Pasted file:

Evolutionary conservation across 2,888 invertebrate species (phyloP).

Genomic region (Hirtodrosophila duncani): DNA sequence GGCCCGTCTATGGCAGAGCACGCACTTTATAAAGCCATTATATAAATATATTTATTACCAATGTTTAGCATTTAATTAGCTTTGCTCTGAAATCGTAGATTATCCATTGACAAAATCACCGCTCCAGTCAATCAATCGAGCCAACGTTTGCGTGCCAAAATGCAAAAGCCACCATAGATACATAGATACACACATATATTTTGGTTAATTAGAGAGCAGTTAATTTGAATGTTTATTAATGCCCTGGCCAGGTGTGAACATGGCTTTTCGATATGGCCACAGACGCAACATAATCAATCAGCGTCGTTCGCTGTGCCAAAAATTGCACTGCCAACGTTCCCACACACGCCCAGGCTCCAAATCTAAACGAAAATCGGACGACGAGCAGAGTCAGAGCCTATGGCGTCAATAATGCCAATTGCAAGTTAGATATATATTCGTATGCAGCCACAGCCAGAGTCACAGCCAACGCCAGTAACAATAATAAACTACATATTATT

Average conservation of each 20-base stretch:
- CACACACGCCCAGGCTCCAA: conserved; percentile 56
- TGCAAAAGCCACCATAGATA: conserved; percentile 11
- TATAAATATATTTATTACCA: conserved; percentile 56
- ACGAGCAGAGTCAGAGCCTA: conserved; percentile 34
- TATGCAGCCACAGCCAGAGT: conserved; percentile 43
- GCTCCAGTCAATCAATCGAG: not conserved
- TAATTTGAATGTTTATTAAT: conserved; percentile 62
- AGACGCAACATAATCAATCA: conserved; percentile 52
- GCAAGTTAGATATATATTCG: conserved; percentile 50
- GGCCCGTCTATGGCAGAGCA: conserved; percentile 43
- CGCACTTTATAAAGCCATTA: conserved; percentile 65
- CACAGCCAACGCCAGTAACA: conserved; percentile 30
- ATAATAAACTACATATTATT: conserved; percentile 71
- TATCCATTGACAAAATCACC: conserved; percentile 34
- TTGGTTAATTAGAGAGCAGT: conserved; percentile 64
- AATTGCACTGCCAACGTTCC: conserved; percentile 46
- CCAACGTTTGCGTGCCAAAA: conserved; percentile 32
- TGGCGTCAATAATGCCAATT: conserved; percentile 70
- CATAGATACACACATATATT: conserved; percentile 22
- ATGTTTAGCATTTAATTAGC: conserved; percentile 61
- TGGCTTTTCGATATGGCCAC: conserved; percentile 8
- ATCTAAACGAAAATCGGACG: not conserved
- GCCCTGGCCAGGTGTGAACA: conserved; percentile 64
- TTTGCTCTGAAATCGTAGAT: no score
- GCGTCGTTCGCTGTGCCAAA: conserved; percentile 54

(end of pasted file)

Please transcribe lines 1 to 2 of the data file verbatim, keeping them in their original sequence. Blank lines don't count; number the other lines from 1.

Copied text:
Evolutionary conservation across 2,888 invertebrate species (phyloP).

Genomic region (Hirtodrosophila duncani): DNA sequence GGCCCGTCTATGGCAGAGCACGCACTTTATAAAGCCATTATATAAATATATTTATTACCAATGTTTAGCATTTAATTAGCTTTGCTCTGAAATCGTAGATTATCCATTGACAAAATCACCGCTCCAGTCAATCAATCGAGCCAACGTTTGCGTGCCAAAATGCAAAAGCCACCATAGATACATAGATACACACATATATTTTGGTTAATTAGAGAGCAGTTAATTTGAATGTTTATTAATGCCCTGGCCAGGTGTGAACATGGCTTTTCGATATGGCCACAGACGCAACATAATCAATCAGCGTCGTTCGCTGTGCCAAAAATTGCACTGCCAACGTTCCCACACACGCCCAGGCTCCAAATCTAAACGAAAATCGGACGACGAGCAGAGTCAGAGCCTATGGCGTCAATAATGCCAATTGCAAGTTAGATATATATTCGTATGCAGCCACAGCCAGAGTCACAGCCAACGCCAGTAACAATAATAAACTACATATTATT